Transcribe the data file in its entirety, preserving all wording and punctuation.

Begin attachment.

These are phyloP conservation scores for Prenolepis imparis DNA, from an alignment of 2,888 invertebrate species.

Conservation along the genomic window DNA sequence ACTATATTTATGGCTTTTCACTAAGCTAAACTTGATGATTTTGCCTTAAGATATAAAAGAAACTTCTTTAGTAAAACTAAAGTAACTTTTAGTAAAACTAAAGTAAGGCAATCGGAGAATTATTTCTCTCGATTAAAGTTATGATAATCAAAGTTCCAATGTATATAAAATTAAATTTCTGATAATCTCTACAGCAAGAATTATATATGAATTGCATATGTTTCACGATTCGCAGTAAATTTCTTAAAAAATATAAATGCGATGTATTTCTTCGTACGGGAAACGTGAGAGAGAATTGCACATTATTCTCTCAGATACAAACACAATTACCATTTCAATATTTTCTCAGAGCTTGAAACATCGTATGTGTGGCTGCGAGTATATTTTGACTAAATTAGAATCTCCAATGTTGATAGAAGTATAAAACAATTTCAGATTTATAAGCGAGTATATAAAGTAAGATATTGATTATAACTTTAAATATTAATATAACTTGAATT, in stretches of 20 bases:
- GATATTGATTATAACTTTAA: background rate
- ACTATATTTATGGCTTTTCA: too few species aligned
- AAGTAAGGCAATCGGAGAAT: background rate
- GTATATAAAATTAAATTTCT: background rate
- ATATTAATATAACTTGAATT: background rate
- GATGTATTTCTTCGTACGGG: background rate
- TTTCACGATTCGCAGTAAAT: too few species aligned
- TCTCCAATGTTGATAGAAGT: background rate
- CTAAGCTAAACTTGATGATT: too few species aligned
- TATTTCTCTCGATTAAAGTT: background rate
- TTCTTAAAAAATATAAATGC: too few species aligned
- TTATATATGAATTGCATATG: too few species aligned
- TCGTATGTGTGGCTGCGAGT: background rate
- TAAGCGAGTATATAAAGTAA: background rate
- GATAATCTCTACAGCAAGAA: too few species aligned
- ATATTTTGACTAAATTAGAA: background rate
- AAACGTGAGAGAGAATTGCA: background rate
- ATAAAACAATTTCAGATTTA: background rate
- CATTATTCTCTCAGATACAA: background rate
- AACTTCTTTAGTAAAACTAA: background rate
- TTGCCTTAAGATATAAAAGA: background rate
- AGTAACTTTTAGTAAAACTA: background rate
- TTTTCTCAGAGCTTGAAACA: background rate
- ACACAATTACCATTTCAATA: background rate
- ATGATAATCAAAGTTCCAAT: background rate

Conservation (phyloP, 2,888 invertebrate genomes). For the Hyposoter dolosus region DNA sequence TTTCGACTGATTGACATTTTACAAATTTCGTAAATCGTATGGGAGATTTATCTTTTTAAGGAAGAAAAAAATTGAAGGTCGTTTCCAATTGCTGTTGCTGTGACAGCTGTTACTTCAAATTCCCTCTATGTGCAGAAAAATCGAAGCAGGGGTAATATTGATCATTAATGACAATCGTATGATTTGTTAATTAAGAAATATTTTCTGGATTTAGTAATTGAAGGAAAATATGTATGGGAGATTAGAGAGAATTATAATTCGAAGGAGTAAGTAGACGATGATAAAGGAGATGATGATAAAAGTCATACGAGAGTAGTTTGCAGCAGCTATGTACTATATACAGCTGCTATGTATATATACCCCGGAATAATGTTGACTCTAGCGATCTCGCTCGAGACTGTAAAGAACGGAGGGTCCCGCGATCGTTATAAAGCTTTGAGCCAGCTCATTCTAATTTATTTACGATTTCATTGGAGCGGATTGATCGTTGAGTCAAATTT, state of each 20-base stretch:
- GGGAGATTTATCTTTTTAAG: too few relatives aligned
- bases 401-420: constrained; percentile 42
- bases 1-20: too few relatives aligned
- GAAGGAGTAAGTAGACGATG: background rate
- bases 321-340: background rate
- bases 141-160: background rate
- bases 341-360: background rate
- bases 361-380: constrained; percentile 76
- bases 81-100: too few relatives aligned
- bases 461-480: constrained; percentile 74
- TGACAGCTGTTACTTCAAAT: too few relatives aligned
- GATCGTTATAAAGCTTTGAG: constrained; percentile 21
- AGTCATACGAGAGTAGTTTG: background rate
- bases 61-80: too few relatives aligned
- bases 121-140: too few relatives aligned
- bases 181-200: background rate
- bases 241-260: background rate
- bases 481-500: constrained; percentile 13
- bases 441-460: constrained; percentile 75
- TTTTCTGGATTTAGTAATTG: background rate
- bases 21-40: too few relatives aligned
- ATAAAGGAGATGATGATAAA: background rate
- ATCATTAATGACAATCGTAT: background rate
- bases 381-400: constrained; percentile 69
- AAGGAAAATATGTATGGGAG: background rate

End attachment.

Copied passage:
These are phyloP conservation scores for Prenolepis imparis DNA, from an alignment of 2,888 invertebrate species.

Conservation along the genomic window DNA sequence ACTATATTTATGGCTTTTCACTAAGCTAAACTTGATGATTTTGCCTTAAGATATAAAAGAAACTTCTTTAGTAAAACTAAAGTAACTTTTAGTAAAACTAAAGTAAGGCAATCGGAGAATTATTTCTCTCGATTAAAGTTATGATAATCAAAGTTCCAATGTATATAAAATTAAATTTCTGATAATCTCTACAGCAAGAATTATATATGAATTGCATATGTTTCACGATTCGCAGTAAATTTCTTAAAAAATATAAATGCGATGTATTTCTTCGTACGGGAAACGTGAGAGAGAATTGCACATTATTCTCTCAGATACAAACACAATTACCATTTCAATATTTTCTCAGAGCTTGAAACATCGTATGTGTGGCTGCGAGTATATTTTGACTAAATTAGAATCTCCAATGTTGATAGAAGTATAAAACAATTTCAGATTTATAAGCGAGTATATAAAGTAAGATATTGATTATAACTTTAAATATTAATATAACTTGAATT, in stretches of 20 bases:
- GATATTGATTATAACTTTAA: background rate
- ACTATATTTATGGCTTTTCA: too few species aligned
- AAGTAAGGCAATCGGAGAAT: background rate
- GTATATAAAATTAAATTTCT: background rate
- ATATTAATATAACTTGAATT: background rate
- GATGTATTTCTTCGTACGGG: background rate
- TTTCACGATTCGCAGTAAAT: too few species aligned
- TCTCCAATGTTGATAGAAGT: background rate
- CTAAGCTAAACTTGATGATT: too few species aligned
- TATTTCTCTCGATTAAAGTT: background rate
- TTCTTAAAAAATATAAATGC: too few species aligned
- TTATATATGAATTGCATATG: too few species aligned
- TCGTATGTGTGGCTGCGAGT: background rate
- TAAGCGAGTATATAAAGTAA: background rate
- GATAATCTCTACAGCAAGAA: too few species aligned
- ATATTTTGACTAAATTAGAA: background rate
- AAACGTGAGAGAGAATTGCA: background rate
- ATAAAACAATTTCAGATTTA: background rate
- CATTATTCTCTCAGATACAA: background rate
- AACTTCTTTAGTAAAACTAA: background rate
- TTGCCTTAAGATATAAAAGA: background rate
- AGTAACTTTTAGTAAAACTA: background rate
- TTTTCTCAGAGCTTGAAACA: background rate
- ACACAATTACCATTTCAATA: background rate
- ATGATAATCAAAGTTCCAAT: background rate

Conservation (phyloP, 2,888 invertebrate genomes). For the Hyposoter dolosus region DNA sequence TTTCGACTGATTGACATTTTACAAATTTCGTAAATCGTATGGGAGATTTATCTTTTTAAGGAAGAAAAAAATTGAAGGTCGTTTCCAATTGCTGTTGCTGTGACAGCTGTTACTTCAAATTCCCTCTATGTGCAGAAAAATCGAAGCAGGGGTAATATTGATCATTAATGACAATCGTATGATTTGTTAATTAAGAAATATTTTCTGGATTTAGTAATTGAAGGAAAATATGTATGGGAGATTAGAGAGAATTATAATTCGAAGGAGTAAGTAGACGATGATAAAGGAGATGATGATAAAAGTCATACGAGAGTAGTTTGCAGCAGCTATGTACTATATACAGCTGCTATGTATATATACCCCGGAATAATGTTGACTCTAGCGATCTCGCTCGAGACTGTAAAGAACGGAGGGTCCCGCGATCGTTATAAAGCTTTGAGCCAGCTCATTCTAATTTATTTACGATTTCATTGGAGCGGATTGATCGTTGAGTCAAATTT, state of each 20-base stretch:
- GGGAGATTTATCTTTTTAAG: too few relatives aligned
- bases 401-420: constrained; percentile 42
- bases 1-20: too few relatives aligned
- GAAGGAGTAAGTAGACGATG: background rate
- bases 321-340: background rate
- bases 141-160: background rate
- bases 341-360: background rate
- bases 361-380: constrained; percentile 76
- bases 81-100: too few relatives aligned
- bases 461-480: constrained; percentile 74
- TGACAGCTGTTACTTCAAAT: too few relatives aligned
- GATCGTTATAAAGCTTTGAG: constrained; percentile 21
- AGTCATACGAGAGTAGTTTG: background rate
- bases 61-80: too few relatives aligned
- bases 121-140: too few relatives aligned
- bases 181-200: background rate
- bases 241-260: background rate
- bases 481-500: constrained; percentile 13
- bases 441-460: constrained; percentile 75
- TTTTCTGGATTTAGTAATTG: background rate
- bases 21-40: too few relatives aligned
- ATAAAGGAGATGATGATAAA: background rate
- ATCATTAATGACAATCGTAT: background rate
- bases 381-400: constrained; percentile 69
- AAGGAAAATATGTATGGGAG: background rate